Feelings of excitement, anxiety, and a sense of urgency abound for the Seattle Seahawks and their fans as they head into the home opener against the San Francisco 49ers at CenturyLink Field on Sunday. Both of these teams lost their opening games to Green Bay and Carolina respectively, as they combined for four field goals. That’s one of the reasons why this game has such a must-win feel to it in Week 2 as both teams have to start playing well immediately.
When you go into Lambeau Field and hold Aaron Rodgers to 17 points like the Seahawks’ defense did you need to come out of that game with a win period. Unfortunately, the worst offensive line in the NFL (by a longshot) lived up to its reputation as Seattle could not get anything going offensively, managing just 225 total yards in the 17-9 loss to the Packers. Russell Wilson was constantly running for his life and the running game was ordinary at best. Head coach Pete Carroll did express disappointment in the play of the offensive line and made it clear no one other than center Justin Britt was guaranteed playing time moving forward.
San Francisco had a rough opener last Sunday at Levi’s Stadium as the Carolina Panthers cruised to a 23-3 victory in head coach Kyle Shanahan’s debut. The inability to run the ball hurt the 49ers a great deal as Carlos Hyde had 45 rushing yards on nine carries. Quarterback Brian Hoyer completed 24 of 35 passes for 193 yards with one interception. Defensively, San Francisco is going to have to improve on third down as Carolina was 7-for-13 in those situations. The 49ers are going to have to find a way to get off the field to take a step forward this season.
San Francisco at Seattle
Kickoff: Sunday, Sept. 17 at 4:25 p.m. ET
TV Channel: FOX
Spread: Seattle -13.0
Three Things to Watch
1. Seahawks’ offensive tempo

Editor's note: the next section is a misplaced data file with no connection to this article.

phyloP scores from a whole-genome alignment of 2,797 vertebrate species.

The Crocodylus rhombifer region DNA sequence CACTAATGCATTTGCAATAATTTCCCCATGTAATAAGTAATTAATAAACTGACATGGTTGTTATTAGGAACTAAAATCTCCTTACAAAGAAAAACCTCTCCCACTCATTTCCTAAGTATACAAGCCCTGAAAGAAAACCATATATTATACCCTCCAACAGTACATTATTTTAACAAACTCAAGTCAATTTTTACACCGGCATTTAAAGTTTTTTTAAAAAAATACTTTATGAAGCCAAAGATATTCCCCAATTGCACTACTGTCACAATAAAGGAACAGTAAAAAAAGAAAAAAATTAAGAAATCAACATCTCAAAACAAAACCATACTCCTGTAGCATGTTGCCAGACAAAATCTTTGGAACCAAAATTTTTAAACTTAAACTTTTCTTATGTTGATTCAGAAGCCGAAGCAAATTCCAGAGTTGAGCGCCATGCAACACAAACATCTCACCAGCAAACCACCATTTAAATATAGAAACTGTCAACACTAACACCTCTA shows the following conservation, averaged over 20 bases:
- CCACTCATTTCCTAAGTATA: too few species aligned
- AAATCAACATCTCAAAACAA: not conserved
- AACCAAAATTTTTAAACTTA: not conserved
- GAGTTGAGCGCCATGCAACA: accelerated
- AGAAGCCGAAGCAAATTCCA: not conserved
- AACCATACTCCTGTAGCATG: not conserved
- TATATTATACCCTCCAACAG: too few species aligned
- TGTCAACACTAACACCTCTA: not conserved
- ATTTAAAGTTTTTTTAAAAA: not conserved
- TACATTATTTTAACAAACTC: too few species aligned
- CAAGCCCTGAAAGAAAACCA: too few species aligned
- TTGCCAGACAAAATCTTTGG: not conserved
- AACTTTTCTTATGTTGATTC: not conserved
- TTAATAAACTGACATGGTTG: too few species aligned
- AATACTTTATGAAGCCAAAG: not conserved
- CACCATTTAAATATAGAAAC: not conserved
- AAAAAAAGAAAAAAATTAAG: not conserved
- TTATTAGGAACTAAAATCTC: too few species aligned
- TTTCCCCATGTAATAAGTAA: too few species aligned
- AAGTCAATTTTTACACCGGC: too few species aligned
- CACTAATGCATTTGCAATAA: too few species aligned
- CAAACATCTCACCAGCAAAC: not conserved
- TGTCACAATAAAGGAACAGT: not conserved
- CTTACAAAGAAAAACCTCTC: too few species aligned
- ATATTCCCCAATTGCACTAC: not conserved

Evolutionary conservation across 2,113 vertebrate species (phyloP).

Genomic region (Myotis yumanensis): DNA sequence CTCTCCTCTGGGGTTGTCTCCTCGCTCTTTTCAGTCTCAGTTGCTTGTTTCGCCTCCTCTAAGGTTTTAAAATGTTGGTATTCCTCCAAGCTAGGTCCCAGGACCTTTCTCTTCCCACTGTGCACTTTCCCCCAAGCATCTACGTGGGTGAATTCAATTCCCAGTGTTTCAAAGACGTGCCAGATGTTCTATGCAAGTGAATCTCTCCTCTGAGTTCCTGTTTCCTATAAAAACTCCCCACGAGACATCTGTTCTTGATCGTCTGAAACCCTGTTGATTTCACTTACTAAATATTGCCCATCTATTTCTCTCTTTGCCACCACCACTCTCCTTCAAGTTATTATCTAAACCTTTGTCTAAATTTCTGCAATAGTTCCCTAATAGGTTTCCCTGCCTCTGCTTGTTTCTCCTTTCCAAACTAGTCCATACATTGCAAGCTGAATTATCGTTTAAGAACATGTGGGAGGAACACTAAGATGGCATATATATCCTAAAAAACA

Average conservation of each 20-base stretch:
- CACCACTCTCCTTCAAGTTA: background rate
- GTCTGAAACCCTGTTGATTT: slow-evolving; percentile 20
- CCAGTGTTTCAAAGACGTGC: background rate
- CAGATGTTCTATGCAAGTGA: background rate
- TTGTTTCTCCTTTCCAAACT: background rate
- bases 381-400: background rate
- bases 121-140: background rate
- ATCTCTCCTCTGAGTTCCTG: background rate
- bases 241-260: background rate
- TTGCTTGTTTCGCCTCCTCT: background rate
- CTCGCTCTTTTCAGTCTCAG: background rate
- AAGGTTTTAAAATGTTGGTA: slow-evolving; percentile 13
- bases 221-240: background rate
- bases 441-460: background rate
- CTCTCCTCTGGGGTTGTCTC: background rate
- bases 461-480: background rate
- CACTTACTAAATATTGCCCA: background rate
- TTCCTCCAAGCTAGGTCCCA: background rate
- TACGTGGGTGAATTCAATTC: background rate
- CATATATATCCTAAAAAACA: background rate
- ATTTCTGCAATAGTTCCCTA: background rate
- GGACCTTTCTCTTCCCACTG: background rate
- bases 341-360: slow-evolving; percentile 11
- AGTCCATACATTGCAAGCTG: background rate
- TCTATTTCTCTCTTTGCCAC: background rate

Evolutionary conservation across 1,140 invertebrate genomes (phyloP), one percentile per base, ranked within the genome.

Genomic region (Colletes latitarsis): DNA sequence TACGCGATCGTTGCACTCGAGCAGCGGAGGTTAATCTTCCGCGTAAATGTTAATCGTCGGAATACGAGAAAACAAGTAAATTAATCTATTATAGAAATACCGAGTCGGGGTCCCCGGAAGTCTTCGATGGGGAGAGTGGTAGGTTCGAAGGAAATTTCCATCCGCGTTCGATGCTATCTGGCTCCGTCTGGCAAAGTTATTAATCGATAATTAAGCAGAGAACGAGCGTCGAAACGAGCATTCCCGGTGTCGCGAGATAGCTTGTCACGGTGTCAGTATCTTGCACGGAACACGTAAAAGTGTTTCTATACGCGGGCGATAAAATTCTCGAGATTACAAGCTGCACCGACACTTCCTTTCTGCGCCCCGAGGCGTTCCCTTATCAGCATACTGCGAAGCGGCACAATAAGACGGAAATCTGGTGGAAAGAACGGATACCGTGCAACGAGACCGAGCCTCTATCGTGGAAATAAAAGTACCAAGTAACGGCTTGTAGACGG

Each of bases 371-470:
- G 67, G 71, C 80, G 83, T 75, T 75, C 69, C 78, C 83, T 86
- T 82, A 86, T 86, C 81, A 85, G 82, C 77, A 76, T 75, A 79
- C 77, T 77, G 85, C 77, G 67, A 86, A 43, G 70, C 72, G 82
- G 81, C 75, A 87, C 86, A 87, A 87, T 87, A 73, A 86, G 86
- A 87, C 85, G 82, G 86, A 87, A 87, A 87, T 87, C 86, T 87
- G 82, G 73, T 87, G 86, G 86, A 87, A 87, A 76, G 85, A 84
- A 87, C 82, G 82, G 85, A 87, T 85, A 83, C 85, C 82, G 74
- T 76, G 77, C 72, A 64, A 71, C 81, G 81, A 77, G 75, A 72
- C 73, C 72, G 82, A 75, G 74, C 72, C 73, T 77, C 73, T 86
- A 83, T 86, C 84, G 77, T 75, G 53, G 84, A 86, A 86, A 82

Pushing the tempo offensively may be a short-term answer to give the Seattle offensive line a chance to succeed. On the drive that resulted in the third Blair Walsh field goal last week against Green Bay, the Seahawks went to more of a no-huddle approach and moved the ball consistently and avoided negative plays. With the inexperience along the offensive line it might be smarter to just to make the entire offensive scheme as simple as possible so the players can just go out and play without having to overthink everything. In addition, with players like Doug Baldwin, Jimmy Graham, and Tyler Lockett it makes a lot more sense to have a quick-strike offense that lets them go make plays until a truly legitimate No. 1 running back emerges.
2. Brian Hoyer’s first trip to CenturyLink Field
This is going to be fun to watch as Hoyer will be venturing into a hornet’s nest on Sunday as the 12s are ruthless on quarterbacks with crowd noise. It will be important for San Francisco to try to get into a quick rhythm in the passing game by getting the ball to Pierre Garcon. Staying on schedule and not getting behind the sticks with negative plays will help Hoyer as well to keep the Seahawks’ defensive line at bay. Carlos Hyde and the running game also will be Hoyer’s best friend on Sunday as the 49ers can’t get impatient and ditch that part of their offense too soon. Taking care of the football must happen for Hoyer as the catastrophic turnover just simply can’t happen against the Legion of Boom.
3. Seahawks’ secondary vs. 49ers’ receivers
A healthy Earl Thomas makes a significant difference for the Seahawks. Thomas, earned an 85.2 grade from Pro Football Focus in Week 1 as he was all over the place against the Packers. Richard Sherman is battling a hamstring injury, but should be ready to play on Sunday. Sherman should be matched up against Garcon in what will be a tightly contested battle anytime Garcon gets the ball thrown his way. Rookie cornerback Shaquill Griffin is going to be tested as well against guys like Marquise Goodwin. The key for Griffin will be to not get burned by the deep ball as I would suspect that San Francisco will take shots deep early in the game to test the third-round pick out of UCF.
Weather could play a role in the outcome of this game as the Seattle area is expected to get some significant rainfall for the first time since June. Consequently, ball security will be something to watch for both teams. Expect some extra aggression by both teams to try and rip the ball out to create turnovers. Personnel-wise the Seahawks have a better overall team than the 49ers. But, with the offensive line being such a question mark for Seattle it should allow this to stay a competitive game into the second half. Look for the Seahawks to wear down San Francisco in the second half and pull away for a comfortable victory to get back .500 on the season.
Prediction: Seahawks 31, 49ers 10
— Written by Scott Whittum, who is part of the Athlon Contributor Network and writes for College Sports Madness, covering college football, basketball, softball and baseball. Follow Scott on Twitter @ScottWhittum.